Salome: A Wilde Perspective Essay, Research Paper
Salom?: A Wilde Perspective
Oscar Wilde had long been fascinated by the Biblical story of Salom?, princess of
Judea, who danced for King Herod and asked for the head of St John the Baptist in return.
So he decided to write down his own version of the tale; however, Wilde’s Salom? turned
out to be something quite special, and not just because it was written in French.
The Gospel according to Mark and Matthew
According to the Gospels, St John is beheaded on instigation of Herodias, Queen
of Judea, who is fed up with the prophet’s comments on her incestuous marriage with her
brother-in-law, King Herod. Herodias tells her dancing daughter (who is not given a
name) to ask for the head of the prophet as a reward for her skill, and the girl dutifully
obeys. King Herod has no other choice but the grant the girl’s wish.
The Gospel according to Wilde
The play is all about the sudden consuming passion of Salom?, daughter of Queen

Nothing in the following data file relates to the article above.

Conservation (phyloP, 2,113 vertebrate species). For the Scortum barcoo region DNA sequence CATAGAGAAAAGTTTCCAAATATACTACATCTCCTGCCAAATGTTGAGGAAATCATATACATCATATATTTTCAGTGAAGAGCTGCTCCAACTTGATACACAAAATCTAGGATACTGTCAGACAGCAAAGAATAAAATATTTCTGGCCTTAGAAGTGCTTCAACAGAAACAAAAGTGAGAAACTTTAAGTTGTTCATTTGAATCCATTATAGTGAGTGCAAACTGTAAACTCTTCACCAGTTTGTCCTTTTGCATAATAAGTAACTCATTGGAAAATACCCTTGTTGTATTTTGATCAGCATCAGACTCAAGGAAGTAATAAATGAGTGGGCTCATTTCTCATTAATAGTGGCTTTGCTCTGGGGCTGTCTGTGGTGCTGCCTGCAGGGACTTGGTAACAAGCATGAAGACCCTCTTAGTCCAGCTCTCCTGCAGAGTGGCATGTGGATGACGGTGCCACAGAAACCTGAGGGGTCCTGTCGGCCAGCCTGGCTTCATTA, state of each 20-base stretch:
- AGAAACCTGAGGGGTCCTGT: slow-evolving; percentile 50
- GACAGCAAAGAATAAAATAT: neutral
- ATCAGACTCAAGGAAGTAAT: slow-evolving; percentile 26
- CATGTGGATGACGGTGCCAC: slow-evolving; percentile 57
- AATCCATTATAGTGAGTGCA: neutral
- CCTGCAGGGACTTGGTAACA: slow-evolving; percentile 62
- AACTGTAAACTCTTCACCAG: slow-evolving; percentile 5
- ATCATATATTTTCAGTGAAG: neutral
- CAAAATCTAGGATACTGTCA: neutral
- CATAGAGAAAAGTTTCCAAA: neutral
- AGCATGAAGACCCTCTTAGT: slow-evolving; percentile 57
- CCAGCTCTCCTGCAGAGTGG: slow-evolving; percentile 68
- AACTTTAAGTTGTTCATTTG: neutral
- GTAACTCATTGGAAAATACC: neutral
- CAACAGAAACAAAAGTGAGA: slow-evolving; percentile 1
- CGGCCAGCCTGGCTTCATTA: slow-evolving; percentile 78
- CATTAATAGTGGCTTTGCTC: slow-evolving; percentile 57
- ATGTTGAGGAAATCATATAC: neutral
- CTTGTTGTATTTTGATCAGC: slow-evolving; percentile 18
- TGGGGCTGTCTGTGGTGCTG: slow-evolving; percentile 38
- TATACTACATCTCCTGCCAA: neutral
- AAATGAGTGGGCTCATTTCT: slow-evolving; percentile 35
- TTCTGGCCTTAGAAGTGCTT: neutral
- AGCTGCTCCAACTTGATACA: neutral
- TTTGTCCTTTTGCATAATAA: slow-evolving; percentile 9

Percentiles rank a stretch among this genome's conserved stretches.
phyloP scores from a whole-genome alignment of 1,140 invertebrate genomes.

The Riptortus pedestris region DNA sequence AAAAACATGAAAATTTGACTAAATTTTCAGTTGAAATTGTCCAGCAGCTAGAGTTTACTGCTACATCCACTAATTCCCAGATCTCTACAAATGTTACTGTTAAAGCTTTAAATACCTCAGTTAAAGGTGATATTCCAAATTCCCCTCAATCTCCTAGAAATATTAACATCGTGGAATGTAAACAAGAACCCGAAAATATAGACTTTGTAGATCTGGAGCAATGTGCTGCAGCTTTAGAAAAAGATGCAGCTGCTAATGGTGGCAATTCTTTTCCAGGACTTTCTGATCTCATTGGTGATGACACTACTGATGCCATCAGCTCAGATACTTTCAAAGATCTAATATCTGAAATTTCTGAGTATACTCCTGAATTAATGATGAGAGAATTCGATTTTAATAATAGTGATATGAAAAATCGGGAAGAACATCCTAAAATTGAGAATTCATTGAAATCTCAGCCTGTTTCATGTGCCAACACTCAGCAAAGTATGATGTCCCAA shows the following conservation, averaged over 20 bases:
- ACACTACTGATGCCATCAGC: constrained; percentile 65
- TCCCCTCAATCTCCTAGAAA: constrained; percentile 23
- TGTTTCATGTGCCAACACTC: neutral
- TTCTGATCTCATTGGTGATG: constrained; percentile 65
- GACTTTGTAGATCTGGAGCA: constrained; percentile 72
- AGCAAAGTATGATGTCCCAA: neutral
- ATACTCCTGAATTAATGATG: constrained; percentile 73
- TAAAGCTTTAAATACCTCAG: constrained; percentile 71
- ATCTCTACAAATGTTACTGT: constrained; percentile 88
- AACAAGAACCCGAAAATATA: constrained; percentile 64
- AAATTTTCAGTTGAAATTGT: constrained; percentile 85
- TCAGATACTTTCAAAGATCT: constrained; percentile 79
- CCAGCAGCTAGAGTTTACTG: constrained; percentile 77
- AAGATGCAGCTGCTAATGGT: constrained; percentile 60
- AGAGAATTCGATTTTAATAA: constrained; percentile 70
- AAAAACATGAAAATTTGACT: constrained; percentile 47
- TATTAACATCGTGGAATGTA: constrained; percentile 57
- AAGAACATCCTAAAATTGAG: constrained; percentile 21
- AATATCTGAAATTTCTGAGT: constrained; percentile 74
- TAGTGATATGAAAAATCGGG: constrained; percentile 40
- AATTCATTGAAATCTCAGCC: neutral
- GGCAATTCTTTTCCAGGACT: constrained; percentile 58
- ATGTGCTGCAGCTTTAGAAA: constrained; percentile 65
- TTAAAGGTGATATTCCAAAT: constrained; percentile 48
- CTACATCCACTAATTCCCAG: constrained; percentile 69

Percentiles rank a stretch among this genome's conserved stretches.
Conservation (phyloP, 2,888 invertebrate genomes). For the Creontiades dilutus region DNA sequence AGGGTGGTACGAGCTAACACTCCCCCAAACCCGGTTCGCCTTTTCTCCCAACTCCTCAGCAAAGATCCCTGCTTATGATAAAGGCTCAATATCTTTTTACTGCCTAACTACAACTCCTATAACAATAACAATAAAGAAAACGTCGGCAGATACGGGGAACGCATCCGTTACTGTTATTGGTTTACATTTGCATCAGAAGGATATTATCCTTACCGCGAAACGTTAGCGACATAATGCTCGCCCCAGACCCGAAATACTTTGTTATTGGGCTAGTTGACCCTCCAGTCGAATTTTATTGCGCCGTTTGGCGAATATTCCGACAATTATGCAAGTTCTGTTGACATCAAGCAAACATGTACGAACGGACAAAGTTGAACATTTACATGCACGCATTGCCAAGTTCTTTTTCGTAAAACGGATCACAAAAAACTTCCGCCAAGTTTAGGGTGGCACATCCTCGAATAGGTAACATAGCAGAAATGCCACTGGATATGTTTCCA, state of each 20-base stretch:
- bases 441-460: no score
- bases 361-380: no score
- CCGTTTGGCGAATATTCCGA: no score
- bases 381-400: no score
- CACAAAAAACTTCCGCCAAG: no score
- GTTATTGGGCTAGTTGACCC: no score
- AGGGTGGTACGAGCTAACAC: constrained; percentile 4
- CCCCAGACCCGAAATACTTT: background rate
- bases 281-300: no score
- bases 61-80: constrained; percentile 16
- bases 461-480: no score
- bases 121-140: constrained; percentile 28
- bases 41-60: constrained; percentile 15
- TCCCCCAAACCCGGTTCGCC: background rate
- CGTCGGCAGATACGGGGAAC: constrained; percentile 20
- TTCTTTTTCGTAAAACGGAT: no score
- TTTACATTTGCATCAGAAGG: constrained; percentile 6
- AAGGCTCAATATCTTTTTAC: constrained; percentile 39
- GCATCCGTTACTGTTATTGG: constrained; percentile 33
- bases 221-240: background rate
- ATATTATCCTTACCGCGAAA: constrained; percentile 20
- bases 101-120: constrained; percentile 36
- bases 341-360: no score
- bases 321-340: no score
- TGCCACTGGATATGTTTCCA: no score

Herodias and stepdaughter of Herod Antipas, for the prophet Jokanaan, and his fierce
rejection of her love. Hurt and humiliated, Salom? swears she will kiss Jokanaan’s lips.
When Herod, lusting after his stepdaughter, urges her to dance, she does so, only after he
has promised to give her whatever she may ask of him. In Wilde’s interpretation, Salom?
is not just be her mother’s tool, but a girl with a will of her own. She then asks for the
head of Jokanaan on a silver platter. Very reluctantly, but forced to be true to his word,
Herod fulfills his promise. At the climax of the play, Salom? finally kisses the lips of
Jokanaan’s severed head with such passion that Herod, horrified (and jealous?), orders his
soldiers to kill her.
Salom? is judged incredibly perverse and cruel because she demands the head of
Jokanaan, the man who scorns her love. But what to say of Jokanaan himself? The
cruelty in his treatment of the young Princess is considerable. We must not forget that
Salom? is, contrary to her mother Herodias, not a wanton, and she is not at all
experienced in the ways of the world. She tries to escape Herod’s ‘male gazing’ because
she feels threatened by it, and in a speech she admires the moon for being chaste. It is
only when she sees Jokanaan that passions she had never known before come into
existence. Jokanaan insults her by treating her as a harlot, though she is none. He despises
her love. Now if that isn’t perverse and cruel.